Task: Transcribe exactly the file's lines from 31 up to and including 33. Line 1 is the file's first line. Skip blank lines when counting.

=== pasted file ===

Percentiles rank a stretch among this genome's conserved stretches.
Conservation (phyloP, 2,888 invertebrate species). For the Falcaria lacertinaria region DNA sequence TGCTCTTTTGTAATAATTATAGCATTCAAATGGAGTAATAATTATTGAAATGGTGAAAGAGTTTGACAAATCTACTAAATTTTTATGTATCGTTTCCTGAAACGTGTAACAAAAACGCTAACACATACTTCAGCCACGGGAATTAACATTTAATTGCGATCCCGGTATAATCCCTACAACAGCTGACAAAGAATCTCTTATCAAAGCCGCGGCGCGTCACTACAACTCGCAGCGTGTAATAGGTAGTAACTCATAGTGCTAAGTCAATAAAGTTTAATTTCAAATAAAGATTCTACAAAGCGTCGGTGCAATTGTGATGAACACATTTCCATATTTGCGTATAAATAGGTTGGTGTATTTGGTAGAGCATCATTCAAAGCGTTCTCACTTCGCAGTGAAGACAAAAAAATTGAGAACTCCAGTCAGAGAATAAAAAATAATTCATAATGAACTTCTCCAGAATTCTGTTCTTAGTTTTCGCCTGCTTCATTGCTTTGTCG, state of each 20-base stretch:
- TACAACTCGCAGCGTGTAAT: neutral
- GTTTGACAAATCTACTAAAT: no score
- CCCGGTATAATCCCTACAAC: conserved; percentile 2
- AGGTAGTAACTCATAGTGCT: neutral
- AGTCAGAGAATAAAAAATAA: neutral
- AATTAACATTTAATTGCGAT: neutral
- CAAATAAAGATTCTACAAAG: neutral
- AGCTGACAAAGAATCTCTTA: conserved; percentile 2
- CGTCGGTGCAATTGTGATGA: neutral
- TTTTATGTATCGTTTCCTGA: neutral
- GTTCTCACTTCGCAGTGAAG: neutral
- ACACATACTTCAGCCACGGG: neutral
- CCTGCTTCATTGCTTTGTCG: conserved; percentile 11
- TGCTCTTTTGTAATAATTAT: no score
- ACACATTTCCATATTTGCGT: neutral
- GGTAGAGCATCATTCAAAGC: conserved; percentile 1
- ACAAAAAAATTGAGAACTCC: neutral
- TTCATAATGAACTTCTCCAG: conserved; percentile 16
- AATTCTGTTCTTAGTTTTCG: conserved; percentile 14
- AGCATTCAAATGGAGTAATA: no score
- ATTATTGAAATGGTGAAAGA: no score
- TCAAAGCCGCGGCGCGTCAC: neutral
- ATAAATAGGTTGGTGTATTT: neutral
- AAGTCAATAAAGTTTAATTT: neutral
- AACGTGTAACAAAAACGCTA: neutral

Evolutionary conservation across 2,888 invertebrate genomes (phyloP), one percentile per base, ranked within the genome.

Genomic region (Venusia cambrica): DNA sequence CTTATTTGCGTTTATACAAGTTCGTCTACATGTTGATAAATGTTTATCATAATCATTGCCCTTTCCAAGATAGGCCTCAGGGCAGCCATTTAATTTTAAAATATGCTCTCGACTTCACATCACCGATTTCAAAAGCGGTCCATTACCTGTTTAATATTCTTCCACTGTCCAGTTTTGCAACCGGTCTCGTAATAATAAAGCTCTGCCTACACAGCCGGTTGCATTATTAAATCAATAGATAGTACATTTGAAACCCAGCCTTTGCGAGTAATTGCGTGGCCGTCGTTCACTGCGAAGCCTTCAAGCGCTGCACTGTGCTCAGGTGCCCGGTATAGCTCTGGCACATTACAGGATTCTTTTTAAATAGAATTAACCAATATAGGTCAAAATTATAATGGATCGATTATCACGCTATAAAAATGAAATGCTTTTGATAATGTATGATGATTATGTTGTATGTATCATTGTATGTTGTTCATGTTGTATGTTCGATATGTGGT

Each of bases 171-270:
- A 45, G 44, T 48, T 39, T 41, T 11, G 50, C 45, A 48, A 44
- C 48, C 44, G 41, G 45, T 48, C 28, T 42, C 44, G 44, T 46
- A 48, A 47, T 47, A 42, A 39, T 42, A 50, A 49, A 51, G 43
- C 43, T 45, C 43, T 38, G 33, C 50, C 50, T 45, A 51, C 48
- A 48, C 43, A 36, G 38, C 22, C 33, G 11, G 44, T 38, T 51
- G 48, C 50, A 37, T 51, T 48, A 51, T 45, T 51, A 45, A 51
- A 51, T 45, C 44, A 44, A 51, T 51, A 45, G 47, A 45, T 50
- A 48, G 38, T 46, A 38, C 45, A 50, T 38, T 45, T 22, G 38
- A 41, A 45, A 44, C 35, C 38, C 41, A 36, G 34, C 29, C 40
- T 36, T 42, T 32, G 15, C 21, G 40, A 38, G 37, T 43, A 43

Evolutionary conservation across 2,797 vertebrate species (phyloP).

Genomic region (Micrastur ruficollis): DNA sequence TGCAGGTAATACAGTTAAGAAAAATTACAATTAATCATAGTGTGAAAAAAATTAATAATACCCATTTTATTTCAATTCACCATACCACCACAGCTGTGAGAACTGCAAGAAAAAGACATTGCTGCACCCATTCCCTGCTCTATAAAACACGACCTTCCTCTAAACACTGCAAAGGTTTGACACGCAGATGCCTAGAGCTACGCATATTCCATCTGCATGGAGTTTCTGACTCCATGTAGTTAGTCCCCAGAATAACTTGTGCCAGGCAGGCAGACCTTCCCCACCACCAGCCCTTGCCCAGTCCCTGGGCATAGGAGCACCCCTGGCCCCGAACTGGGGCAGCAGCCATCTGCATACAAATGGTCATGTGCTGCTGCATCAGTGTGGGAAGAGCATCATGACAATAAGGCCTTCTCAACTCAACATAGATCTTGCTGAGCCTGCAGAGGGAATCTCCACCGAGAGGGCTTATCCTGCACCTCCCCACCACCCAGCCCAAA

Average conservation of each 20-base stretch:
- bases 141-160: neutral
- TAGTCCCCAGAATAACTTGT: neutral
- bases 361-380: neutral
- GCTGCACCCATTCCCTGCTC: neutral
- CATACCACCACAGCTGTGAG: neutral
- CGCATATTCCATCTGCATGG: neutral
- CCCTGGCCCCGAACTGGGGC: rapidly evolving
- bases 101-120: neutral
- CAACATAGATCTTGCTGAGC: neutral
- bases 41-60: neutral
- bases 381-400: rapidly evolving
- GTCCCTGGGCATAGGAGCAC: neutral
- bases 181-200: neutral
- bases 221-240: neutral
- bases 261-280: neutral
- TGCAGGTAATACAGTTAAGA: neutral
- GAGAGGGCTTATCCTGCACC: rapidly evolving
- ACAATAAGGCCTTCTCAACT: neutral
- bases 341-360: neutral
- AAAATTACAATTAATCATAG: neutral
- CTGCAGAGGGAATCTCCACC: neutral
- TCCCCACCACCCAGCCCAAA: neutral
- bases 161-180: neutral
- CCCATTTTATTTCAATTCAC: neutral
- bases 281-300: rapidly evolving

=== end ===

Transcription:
- A 45, G 44, T 48, T 39, T 41, T 11, G 50, C 45, A 48, A 44
- C 48, C 44, G 41, G 45, T 48, C 28, T 42, C 44, G 44, T 46
- A 48, A 47, T 47, A 42, A 39, T 42, A 50, A 49, A 51, G 43